Chronic water-pipe smoke exposure induces injurious effects to reproductive system in male mice

Badreldin H. Ali, Khalid A. Al Balushi, Mohammed Ashique, Asem Shalaby, Mohammed A. Al Kindi, Sirin A. Adham, Turan Karaca, Sumaya Beegam, Priya Yuvaraju, Abderrahim Nemmar

Research output: Contribution to journalArticlepeer-review

24 Citations (Scopus)


There is a global increase in the popularity of water-pipe tobacco smoking including in Europe and North America. Nevertheless, little is known about the male reproductive effects of water-pipe smoke (WPS), especially after long-term exposure. Here, we assessed effects of WPS exposure (30 min/day) in male mice for 6 months. Control mice were exposed to air-only for the same period of time. Twenty-four hours after the last exposure, testicular histopathology, and markers of inflammation and oxidative stress, and the tyrosine-protein kinase vascular endothelial growth factor receptor 1 (VEGFR1) were assessed in testicular homogenates. Moreover, plasma testosterone, estradiol, and luteinizing hormone (LH) concentrations were also measured. Chronic WPS exposure induced a significant decrease of testosterone and estradiol, and a slight but significant increase of LH. Glutathione reductase, catalase, and ascorbic acid were significantly decreased following WPS exposure. Plasma concentration of leptin was significantly decreased by WPS exposure, whereas that of tumor necrosis factor a and interleukin 6 was significantly increased. Histopathological analysis of the testes revealed the presence of a marked reduction in the diameter of the seminiferous tubules with reduced spermatogenesis. Transmission electron microscopy examination showed irregular thickening and wrinkling of the basement membranes with abnormal shapes and structures of the spermatozoa. VEGFR1 was overexpressed in the testis of the mice exposed to WPS and was not detected in the control. The urine concentration of cotinine, the predominant metabolite of nicotine, was significantly increased in the WPS-exposed group compared with the control group. We conclude that chronic exposure to WPS induces damaging effects to the reproductive system in male mice. If this can be confirmed in humans, it would be an additional concern to an already serious public health problem, especially with the increased use of WPS use all over the world, especially in young adults.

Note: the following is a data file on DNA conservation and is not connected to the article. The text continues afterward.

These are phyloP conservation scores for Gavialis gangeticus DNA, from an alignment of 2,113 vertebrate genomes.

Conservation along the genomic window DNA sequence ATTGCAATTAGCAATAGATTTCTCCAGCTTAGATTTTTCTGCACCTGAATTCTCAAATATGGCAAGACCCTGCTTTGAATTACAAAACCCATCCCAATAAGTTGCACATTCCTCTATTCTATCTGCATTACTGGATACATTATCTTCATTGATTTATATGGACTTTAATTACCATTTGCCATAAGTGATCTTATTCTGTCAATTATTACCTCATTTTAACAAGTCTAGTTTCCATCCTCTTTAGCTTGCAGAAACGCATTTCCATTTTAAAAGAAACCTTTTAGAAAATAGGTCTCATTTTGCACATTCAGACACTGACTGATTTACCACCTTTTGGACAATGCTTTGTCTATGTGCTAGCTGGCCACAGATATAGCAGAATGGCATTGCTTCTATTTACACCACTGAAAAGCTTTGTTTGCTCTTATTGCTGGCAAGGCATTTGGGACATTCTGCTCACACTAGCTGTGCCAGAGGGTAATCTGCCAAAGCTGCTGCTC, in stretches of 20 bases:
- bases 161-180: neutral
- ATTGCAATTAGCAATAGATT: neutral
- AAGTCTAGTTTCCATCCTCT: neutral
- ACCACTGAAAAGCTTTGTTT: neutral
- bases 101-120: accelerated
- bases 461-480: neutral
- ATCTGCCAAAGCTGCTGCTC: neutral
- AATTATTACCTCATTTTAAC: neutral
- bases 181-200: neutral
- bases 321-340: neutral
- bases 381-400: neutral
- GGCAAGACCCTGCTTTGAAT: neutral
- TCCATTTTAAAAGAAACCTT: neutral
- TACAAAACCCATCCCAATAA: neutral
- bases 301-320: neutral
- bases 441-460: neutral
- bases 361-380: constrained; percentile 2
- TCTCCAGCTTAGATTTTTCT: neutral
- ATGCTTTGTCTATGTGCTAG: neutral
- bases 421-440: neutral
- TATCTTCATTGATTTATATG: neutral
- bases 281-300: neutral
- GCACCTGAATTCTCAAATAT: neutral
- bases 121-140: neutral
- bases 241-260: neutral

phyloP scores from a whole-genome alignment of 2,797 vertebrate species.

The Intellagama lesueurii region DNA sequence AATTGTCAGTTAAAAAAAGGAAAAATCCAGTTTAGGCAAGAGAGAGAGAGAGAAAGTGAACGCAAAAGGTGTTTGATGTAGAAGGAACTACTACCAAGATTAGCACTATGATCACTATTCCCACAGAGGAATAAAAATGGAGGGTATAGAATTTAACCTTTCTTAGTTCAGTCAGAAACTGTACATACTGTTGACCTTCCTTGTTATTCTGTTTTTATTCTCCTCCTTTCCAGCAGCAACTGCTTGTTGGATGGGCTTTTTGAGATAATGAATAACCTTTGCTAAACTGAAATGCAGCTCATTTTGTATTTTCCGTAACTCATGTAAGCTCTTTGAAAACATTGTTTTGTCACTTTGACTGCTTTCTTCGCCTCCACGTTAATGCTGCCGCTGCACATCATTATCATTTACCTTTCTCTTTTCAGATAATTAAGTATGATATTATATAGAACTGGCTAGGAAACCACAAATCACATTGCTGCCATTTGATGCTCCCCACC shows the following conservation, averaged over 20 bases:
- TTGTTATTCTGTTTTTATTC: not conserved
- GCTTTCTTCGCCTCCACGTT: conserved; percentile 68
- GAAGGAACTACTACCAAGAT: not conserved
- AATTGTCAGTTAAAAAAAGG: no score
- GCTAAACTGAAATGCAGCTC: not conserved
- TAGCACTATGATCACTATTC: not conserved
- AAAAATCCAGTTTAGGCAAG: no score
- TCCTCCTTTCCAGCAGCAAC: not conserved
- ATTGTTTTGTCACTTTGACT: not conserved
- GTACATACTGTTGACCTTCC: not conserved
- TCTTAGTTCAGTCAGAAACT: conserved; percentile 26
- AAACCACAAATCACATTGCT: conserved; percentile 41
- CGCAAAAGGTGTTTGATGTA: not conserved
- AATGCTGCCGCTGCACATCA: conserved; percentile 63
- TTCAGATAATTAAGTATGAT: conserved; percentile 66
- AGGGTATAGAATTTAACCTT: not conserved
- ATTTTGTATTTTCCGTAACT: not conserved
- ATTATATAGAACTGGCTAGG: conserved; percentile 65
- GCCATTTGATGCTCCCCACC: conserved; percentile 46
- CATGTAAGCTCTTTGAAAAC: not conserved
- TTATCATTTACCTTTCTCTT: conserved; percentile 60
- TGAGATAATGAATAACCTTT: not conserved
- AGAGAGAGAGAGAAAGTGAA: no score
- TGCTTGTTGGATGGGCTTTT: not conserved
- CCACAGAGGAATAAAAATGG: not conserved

Original languageEnglish
Article number158
JournalFrontiers in Physiology
Issue numberAPR
Publication statusPublished - Apr 4 2017


  • Mice
  • Reproductive hormones
  • Testes
  • Tobacco
  • Water-pipe smoke

ASJC Scopus subject areas

  • Physiology
  • Physiology (medical)


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